We had a real sense of “being there” this morning, April 9 at the Cinemark theatre in Palo Alto. At approximately five minutes after ten a. m., hostess Renée Fleming informed us that half an hour ago (i. e. about 12:30 pm Eastern Daylight Time) tenor Juan Diego Flórez had been at his wife’s side as she had given birth to a baby boy – and in a couple of minutes he would be on stage in the title role of today’s opera , Le Comte Ory. I’m sure that every one in the theatre – and in hundreds of other theatres throughout the world – felt him-or-herself a member of the Metropolitan Opera family at that moment.
My enjoyment of the opera began before Ms Fleming had finished her 60-second introduction delivered from back stage. She had just told us that rather than simulate a realistic castle in any particular time period, Director Bartlett Sher had chosen to set it as a performance on the stage of a typical opera theatre of 1829, the year Rossini had composed it and the “stage contained many relics from years prior to that.” As she said “relics” a stage hand (costumed as a footman of the period and made up to appear about 107 years old) passed in easy camera range and glared at her.
The camera followed Josef (neither the broadcast nor the program identified him, but it’s easier to write if I give him a name) as he proceeded to the stage where he checked the simulated gas lamps, and made sure that all props were in their proper place. I realized that the curtain was already up and we could hear the cacophony as the orchestra did it’s final tune up and heard the typical audience applause as Maestro Maurizio Benini presumably made his usual way to the podium. Meanwhile Josef had finished his checking and pounded three times on the floor with his staff as a signal that it was time to start the orchestra.
There is nothing not to like in this opera. The music is delightful – what else would you expect from Gioachino Rossini? Tenor Juan Diego Flórez has a wonderful bel canto voice and is a sensational comic actor. He can convey more meaning with a roll of his eyes than I could in two pages of text. As Comte Ory he has one and only one goal in the opera – to get in bed with
Countess Adèle, a virtuous single lady who is not overly bright. She is beautifully played and sung by soprano Diana Damrau who also has an outstanding bel canto voice and does a great job portraying the ditzy dame. The third member of the love triangle is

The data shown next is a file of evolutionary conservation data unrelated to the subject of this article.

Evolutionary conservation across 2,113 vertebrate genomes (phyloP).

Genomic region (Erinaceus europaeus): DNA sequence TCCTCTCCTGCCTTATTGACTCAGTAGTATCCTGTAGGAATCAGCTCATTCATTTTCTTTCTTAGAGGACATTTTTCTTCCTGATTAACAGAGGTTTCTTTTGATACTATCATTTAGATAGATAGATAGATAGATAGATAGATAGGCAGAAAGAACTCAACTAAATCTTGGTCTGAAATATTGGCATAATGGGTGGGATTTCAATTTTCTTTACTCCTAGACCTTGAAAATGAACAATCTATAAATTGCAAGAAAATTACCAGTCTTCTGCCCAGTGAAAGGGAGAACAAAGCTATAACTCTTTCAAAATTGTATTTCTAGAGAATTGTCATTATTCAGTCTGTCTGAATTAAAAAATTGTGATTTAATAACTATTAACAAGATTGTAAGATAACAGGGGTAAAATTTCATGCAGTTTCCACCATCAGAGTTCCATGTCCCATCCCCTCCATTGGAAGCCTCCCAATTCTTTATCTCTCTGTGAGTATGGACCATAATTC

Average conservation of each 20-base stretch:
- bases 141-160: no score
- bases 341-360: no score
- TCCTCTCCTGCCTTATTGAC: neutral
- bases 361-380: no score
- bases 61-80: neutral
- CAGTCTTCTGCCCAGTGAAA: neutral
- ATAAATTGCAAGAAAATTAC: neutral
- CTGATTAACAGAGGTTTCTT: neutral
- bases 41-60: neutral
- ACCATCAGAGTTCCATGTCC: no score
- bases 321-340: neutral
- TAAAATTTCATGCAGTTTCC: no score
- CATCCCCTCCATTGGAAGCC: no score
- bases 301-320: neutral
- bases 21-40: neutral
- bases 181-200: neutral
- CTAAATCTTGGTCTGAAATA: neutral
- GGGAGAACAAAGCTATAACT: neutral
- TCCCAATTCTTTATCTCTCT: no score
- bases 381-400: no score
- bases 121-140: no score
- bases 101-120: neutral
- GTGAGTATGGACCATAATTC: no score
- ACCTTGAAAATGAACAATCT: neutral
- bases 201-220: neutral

Mezzo Joyce DiDonato in the trouser role of the Count’s squire Isolier who is in love with the Countess. His (Her ? – what is the correct pronoun to use for a trouser role? And should one shout bravo or brava in applause? I’ve asked several singers that question and have always received the practical answer that they are delighted to hear either and are not the least bit fussy as to which. But I digress). Ms DiDonato’s bel canto voice and acting make her a worthy partner to the other two.
The three supporting singers all played their parts well, although they were no threat to the three stars. The Tutor (Michele Pertusi) was employed by the Duke to keep an eye on the Count, Raimbaud (Stéphane Degout) was the Count's personal friend among his knights, and Ragonde (Susanne Resmark) was personal maid to Adèle.
I don’t want to give away any part of the plot. Go see and hear for yourself on Wednesday, April 27 at a theatre near you. But in a scene which is closer to French farce than to anything else in opera the three stars are all in the same bed. It’s total darkness as far as they are concerned, but stage convention allows us to see what’s happening. The hilarity is increased by the fact that the bed is flat during the fore-play, but after all three are on it, Josef comes on stage to crank the bed up to a considerable rake so that we can better see the various groping and counter-groping going on.
Ten pm, and I’m still humming and chuckling.
The Opera Nut
Photos, except as noted: Marty Sohl/Metropolitan Opera